If you need something to protect your new iPhone 11, how about a jewel-studded wooden case that's been buried for 2000 years?
Archaeologists in Russia have found just that, buried in a Siberian site nicknamed 'Atlantis' because it spends much of the year underwater.
Of course, it's not an actual iPhone case but it sure looks like one. It's actually a belt buckle, archaeologist Pavel Leus said, which was dug up last year when floodwaters receded long enough for them to do some digging.
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He posted a photo of the buckle, with its owner 'Natasha', on Instagram earlier this week.
In a study on their findings, archaeologists at the Russian Academy of Sciences said 'Natasha's iPhone', as they dubbed it, had "two round holes on one side for fixing the buckle to the belt and one oval hole on the other side, probably for clasping".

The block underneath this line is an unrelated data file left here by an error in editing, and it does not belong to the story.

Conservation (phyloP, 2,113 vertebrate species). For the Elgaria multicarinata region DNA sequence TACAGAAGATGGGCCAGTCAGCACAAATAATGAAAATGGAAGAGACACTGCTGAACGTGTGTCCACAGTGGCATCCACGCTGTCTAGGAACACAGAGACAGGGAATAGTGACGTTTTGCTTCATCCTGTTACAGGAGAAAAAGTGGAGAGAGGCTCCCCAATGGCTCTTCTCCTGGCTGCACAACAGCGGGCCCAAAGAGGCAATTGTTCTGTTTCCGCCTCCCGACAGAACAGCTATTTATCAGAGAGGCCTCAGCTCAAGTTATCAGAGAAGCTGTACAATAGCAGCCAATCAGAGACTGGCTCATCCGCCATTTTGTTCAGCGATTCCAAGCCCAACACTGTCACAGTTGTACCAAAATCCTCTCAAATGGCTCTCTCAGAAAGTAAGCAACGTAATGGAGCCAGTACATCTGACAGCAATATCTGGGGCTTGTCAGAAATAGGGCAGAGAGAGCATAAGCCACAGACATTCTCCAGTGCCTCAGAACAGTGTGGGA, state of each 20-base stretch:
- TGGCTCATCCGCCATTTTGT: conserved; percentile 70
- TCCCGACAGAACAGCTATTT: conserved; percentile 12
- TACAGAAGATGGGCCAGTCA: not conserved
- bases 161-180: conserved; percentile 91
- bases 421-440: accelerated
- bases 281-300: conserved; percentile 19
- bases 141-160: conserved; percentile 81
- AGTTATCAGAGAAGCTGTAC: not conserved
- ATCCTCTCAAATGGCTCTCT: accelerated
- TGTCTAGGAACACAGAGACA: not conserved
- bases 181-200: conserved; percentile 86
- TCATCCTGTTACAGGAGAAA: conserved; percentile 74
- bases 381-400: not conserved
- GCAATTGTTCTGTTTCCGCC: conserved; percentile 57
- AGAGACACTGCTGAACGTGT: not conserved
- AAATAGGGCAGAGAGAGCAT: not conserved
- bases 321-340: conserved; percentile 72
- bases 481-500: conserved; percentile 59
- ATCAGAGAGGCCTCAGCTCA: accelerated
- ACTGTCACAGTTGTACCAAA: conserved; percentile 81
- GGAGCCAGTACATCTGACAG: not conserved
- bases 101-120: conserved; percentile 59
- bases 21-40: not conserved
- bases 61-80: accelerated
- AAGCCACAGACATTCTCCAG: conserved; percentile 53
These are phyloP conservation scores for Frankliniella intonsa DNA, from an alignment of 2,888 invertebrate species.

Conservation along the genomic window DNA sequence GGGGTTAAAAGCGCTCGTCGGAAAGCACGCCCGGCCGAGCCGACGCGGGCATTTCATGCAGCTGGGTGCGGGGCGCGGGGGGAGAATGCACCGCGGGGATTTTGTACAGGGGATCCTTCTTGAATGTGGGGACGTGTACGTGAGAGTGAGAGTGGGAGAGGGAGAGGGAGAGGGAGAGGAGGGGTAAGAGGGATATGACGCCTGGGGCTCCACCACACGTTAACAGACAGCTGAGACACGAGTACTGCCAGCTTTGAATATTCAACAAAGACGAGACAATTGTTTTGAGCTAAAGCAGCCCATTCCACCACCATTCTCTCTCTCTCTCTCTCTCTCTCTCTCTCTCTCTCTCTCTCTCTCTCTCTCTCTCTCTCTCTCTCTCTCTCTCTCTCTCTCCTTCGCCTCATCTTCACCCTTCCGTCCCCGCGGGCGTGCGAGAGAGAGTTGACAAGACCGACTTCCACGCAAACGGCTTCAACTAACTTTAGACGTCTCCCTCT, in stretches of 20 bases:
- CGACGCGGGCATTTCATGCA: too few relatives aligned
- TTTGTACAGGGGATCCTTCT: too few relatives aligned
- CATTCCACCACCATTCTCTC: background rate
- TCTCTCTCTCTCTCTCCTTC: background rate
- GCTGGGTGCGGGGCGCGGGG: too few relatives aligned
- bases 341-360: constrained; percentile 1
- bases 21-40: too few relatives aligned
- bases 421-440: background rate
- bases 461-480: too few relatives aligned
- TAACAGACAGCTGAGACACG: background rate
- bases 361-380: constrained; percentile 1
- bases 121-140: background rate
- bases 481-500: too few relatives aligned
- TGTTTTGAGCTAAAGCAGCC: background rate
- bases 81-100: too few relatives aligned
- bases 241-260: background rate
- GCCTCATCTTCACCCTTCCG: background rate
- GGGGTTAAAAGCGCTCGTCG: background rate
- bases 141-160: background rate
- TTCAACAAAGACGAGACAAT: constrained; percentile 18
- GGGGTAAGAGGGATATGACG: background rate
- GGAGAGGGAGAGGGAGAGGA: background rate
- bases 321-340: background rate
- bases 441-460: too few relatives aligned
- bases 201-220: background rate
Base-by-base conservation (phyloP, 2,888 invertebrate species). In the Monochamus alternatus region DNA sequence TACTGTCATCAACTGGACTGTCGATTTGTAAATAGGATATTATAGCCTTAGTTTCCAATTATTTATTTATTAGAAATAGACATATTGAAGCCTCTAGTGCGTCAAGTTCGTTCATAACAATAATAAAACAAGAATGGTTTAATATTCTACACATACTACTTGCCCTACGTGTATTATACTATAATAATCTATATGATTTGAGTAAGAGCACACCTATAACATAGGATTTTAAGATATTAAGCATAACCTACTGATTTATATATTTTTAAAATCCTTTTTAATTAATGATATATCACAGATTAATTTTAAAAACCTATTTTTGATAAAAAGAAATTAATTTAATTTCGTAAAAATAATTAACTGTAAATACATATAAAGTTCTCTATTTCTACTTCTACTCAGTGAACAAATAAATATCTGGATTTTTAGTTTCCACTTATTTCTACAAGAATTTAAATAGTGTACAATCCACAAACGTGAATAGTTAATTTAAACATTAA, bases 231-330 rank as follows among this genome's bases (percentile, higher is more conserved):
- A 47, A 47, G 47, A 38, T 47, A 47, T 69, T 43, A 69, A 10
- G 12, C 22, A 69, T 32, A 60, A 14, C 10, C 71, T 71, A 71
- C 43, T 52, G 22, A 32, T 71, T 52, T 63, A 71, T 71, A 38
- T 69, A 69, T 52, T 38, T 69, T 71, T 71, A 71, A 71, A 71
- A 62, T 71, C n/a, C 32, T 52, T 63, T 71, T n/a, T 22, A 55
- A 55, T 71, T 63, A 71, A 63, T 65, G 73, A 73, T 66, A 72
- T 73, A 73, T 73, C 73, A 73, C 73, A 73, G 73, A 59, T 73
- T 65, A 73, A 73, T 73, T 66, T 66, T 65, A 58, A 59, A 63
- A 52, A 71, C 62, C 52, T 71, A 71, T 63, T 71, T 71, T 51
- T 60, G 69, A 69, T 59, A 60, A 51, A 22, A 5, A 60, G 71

The buckle might look like an iPhone case, but would be a better fit for a phablet - at 18cm long and 9cm across, it's about 2.4cm too long and 1cm too wide to comfortably fit the biggest phones in Apple's range.
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Radiocarbon dating puts the grave where it was found somewhere around the time of Jesus Christ, give or take a few decades. The first iPhone went on the market in 2007.